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Tuesday, July 5, 2011

Advanced Cloning

Retouching techniques give photographers more control than ever. Try a combination of tools for removing distracting elements from almost any scene.

This Article Features Photo Zoom

9 Final adjustments include midtone and contrast.
The Patch tool can be a great tool to start off with, as it can get a lot done in a short period of time, leaving only small edits to be done later. With the Patch tool, the areas to watch for are repeating patterns within the clone, so after using the Patch tool, grab a smaller brush and clone in other areas of detail to remove duplicate patterns. I used the Patch tool to remove large uniform sections in dirt that were repeating from the image being flipped horizontally. I sampled from other parts of the image to avoid obvious repetition of patterns found within the landscape.

Next, I used the Content Aware Scale tool, which is new in CS5. Its results are mixed, but when it works, it does a great job. Again, this tool is most effective when dealing with larger areas that have to be removed. The Content Aware Scale tool analyzes surrounding areas outside of the selection, and based on that, fills in the selection with what was surrounding the selection. The key to this tool is that if it doesn't get you the results you're looking for the first time, try again, but make smaller selections until you get results you're happy with.

10 A summary of the Layers used to finalize the image.
To get started, repeat the procedures to create a new layer, naming it and choosing All Layers. Use the Marquee or Lasso tool (L), and make a rough selection around the area you want removed. Remember to be generous in your selection and leave ample room around the area you want removed. Once you've made your selection, go to Edit > Fill. This brings up the Content Aware dialog box. Make sure to choose Content Aware within the Options box. Like the other image cleanup tools, this one is most effective when used in combination with other tools.

Once this is done, I do my final checks zoomed in to the image to look for dust spots using the Spot Healing brush, which excels with small blemishes and dust bunnies. The tool is quick and reliable as long as you follow the rules of editing on a new layer and labeling it. Check carefully to make sure the samples are clean and blend in without any noticeable changes to the image. I found several dust bunnies in the sky where most are easily seen. Removing the dust bunnies on a separate layer, I can return later to edit any mistakes the Spot Healing brush may have made due to high-contrast areas.

At this point, I've done everything in terms of image cleanup to remove any distractions, checked for mistakes in editing, and checked a "before" and "after" to see the changes. I also zoomed in and out of the image to check for consistency and seamless edits. I want to make sure that when I look at the image, nothing seems out of place. Spend extra time to double-check and make sure there are no repeating patterns, soft selections or inconsistencies in luminance and color. As my last step, I take some time away from the image and then return to take a fresh look for any mistakes.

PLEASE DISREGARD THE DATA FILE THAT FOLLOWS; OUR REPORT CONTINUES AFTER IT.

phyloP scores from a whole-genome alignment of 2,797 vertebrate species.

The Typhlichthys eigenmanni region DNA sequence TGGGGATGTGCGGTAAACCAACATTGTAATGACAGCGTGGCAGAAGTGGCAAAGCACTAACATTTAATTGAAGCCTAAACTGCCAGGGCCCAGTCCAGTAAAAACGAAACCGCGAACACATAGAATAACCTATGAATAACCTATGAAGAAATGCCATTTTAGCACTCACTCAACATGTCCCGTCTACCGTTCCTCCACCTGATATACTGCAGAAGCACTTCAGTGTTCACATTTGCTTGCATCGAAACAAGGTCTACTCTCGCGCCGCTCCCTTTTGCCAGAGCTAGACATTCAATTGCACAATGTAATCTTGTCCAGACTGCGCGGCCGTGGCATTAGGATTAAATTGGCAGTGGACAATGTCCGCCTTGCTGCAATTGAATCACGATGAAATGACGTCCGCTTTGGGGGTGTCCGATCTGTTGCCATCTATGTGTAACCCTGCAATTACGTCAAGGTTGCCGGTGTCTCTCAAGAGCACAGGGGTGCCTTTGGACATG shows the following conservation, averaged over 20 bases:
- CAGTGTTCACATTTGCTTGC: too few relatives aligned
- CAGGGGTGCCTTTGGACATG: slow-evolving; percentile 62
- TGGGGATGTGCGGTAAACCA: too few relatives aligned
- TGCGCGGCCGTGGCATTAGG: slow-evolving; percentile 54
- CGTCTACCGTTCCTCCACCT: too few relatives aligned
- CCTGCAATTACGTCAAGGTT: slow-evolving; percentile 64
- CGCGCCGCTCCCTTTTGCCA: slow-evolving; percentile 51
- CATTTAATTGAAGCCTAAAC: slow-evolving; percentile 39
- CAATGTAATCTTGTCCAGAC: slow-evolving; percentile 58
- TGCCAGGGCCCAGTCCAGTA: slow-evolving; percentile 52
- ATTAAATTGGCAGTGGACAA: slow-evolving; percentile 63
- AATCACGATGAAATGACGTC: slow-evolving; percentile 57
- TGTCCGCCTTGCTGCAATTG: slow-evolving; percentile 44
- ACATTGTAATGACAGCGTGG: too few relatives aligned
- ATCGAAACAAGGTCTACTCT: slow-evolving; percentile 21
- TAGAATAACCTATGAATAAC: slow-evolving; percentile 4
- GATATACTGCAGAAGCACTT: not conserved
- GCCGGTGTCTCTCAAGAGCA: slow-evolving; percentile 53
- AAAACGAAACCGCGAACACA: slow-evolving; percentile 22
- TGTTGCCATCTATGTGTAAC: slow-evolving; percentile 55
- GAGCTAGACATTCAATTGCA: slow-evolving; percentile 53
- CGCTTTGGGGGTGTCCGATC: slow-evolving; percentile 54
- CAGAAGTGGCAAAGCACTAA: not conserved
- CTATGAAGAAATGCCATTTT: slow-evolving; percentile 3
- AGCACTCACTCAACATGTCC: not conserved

See more of landscape photographer Kevin McNeal's work at www.kevinmcnealphotography.com and read his blog at www.kevinmcneal.wordpress.com.

The Ethics Of Retouching

Sometimes we come across a scene that's just too stunning not to photograph, even when that scene is plagued by distracting elements that diminish the aesthetics of the overall image. It often seems that the world of nature photography is divided on the issue of whether it's right or wrong to remove elements from an image digitally or otherwise. The answer may not be revealed in absolutes, but in the realization that the gray area is larger than one would at first expect.

Of course, as an historical document, an image should be as truthful as possible, but not every image is intended to be a natural history illustration. In many cases, we're trying to capture something of beauty for its aesthetic qualities and because the photograph is emotionally moving. In these cases, retouching distracting elements like a boardwalk is appropriate.

In the final analysis, as much as we wish it were otherwise, honesty isn't inherent in any medium, and photography is no exception. Honesty is inherent in a person. In your photography, if you strive to create an honest representation of what you're seeing and honestly convey the emotion of that moment, you're going to be on the right track.

So the question that we should be asking is, how much is too much? If it's subjective art, then the answer lies within the values of that photographer and, ultimately, photography is a unique vision relative to each photographer. That vision is what makes a photographer special and different from other photographers.

Thus, the answer is a personal choice that must be respected by all other photographers and the audience alike.


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